Charles Moore, columnist for The Daily Telegraph, last week asked 'Where is the Gandhi of Islam'? One might as well ask where is the Gandhi of Europe or the US or Africa or China. But no, Moore only makes demands of 'Islam'. Here is Yakoub Islam's response in a letter which they, not surprisingly, decided not to publish (reproduced with permission):
Charles Moore asks, "Where is the Gandhi of Islam?" (Telegraph Opinion, 09 07 05). That's an easy question to answer - he was one of Ghandi's closest friends, Khan Abdul Ghaffar Khan (1890-1988), better known as Badshah Khan, who remains a highly regarded figure within organisations such as the Muslim Peace Fellowship and throughout the Muslim ummah (community).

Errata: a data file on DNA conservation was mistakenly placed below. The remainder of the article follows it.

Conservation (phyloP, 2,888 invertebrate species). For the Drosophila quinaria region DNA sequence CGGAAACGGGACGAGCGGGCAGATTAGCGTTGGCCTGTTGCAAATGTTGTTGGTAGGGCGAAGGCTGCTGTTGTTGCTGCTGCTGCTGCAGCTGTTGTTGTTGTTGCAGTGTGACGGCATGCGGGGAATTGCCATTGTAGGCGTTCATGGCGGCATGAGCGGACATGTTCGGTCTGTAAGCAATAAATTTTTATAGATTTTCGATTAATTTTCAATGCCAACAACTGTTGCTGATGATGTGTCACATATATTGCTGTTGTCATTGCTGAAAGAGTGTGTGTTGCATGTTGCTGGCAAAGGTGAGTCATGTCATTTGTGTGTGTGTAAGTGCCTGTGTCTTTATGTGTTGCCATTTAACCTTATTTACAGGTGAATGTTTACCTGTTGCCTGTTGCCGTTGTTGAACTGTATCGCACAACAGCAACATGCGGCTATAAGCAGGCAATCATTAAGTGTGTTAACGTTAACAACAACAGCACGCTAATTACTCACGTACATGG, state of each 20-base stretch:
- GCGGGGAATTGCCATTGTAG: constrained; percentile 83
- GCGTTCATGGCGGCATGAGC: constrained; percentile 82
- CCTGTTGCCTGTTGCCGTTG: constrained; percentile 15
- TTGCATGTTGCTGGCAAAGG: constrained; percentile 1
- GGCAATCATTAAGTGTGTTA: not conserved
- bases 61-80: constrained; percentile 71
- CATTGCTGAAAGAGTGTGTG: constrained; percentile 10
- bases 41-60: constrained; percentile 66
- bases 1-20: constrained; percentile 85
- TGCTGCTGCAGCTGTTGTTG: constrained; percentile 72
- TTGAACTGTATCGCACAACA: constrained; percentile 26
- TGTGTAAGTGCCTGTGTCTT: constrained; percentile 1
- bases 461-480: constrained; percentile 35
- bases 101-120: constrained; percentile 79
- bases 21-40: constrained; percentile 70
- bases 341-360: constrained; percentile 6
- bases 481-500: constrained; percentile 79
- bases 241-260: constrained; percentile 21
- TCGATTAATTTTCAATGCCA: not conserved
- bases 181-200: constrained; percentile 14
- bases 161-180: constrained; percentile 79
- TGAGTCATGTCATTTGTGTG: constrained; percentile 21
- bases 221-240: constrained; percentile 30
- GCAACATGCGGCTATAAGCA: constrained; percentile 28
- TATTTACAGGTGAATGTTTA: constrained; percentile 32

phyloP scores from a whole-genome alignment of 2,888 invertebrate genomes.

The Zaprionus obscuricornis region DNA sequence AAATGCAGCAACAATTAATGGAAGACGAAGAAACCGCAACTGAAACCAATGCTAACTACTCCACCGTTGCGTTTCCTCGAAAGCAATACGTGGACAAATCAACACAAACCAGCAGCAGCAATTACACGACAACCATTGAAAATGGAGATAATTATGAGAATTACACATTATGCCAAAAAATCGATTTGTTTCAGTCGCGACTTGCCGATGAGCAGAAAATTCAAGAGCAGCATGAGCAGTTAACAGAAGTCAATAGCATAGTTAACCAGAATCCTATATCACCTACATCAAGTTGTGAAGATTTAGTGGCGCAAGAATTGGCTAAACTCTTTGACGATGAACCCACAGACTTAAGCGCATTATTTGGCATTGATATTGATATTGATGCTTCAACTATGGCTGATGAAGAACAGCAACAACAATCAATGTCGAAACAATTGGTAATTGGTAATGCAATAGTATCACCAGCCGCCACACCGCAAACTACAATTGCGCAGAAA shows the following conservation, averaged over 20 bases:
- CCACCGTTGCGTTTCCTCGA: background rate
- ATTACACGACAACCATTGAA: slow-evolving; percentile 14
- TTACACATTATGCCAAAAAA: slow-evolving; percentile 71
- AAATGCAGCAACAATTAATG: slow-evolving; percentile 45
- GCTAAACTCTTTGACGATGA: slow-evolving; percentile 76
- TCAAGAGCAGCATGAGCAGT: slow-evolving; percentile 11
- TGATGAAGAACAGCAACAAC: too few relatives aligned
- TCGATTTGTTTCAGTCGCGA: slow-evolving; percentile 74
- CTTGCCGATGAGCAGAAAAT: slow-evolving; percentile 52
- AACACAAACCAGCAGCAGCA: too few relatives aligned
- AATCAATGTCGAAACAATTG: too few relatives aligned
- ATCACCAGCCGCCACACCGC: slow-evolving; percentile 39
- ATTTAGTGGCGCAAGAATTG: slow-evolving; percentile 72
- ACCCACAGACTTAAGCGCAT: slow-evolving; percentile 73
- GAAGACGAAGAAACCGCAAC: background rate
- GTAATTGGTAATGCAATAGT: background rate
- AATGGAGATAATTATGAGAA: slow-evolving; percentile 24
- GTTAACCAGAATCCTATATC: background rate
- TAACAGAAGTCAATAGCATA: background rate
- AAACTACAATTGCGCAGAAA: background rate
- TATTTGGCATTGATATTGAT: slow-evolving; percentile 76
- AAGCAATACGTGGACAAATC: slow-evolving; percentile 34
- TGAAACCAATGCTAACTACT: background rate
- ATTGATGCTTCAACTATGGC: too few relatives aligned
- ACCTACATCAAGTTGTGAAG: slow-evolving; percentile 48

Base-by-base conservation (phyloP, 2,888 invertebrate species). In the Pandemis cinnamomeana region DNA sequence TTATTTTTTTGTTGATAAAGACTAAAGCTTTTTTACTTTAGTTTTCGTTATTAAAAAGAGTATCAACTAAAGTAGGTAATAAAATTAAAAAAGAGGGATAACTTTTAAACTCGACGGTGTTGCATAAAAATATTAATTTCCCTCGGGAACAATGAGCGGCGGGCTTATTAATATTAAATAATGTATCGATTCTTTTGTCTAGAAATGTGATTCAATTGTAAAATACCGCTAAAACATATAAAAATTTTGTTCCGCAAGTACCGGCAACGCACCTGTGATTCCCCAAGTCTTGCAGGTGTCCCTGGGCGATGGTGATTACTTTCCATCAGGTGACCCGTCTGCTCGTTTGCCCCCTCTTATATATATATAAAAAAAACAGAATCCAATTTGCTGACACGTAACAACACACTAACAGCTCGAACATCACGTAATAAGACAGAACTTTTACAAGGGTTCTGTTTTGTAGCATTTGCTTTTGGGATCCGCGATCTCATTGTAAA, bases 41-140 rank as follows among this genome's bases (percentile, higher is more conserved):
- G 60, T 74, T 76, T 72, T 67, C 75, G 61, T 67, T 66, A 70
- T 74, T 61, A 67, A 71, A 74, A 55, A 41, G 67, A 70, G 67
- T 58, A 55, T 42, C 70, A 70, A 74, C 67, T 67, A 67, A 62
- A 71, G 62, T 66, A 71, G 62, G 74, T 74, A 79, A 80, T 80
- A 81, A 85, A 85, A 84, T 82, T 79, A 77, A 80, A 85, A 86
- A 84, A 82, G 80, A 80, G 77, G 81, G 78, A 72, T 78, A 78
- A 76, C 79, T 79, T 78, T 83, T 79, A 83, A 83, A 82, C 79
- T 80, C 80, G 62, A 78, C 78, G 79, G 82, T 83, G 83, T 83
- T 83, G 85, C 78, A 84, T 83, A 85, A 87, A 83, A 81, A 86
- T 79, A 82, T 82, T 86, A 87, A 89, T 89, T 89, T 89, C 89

Khan, a devout Muslim and a member of the warrior Pathan tribe of Afghanistan, was instrumental in raising what was perhaps the first non-violent army in human history - the Khudai Khidmatgars. Seeking to free his people from British imperial rule, he persuaded 100,000 of his country folk to lay down their guns and agree to fight non-violently.
Like Ghandi, Khan believed political independence and social progress were two inseparable battles. Khan opened schools and brought the women out of their homes and into wider society, and his non-violent soldiers each undertook at least two hours social work every day.
Next time Mr Moore has a question about Islam, might I suggest he ask a Muslim before trying to answer it himself.
Yunus Yakoub Islam
Yusuf Smith also debunks Moore's rant.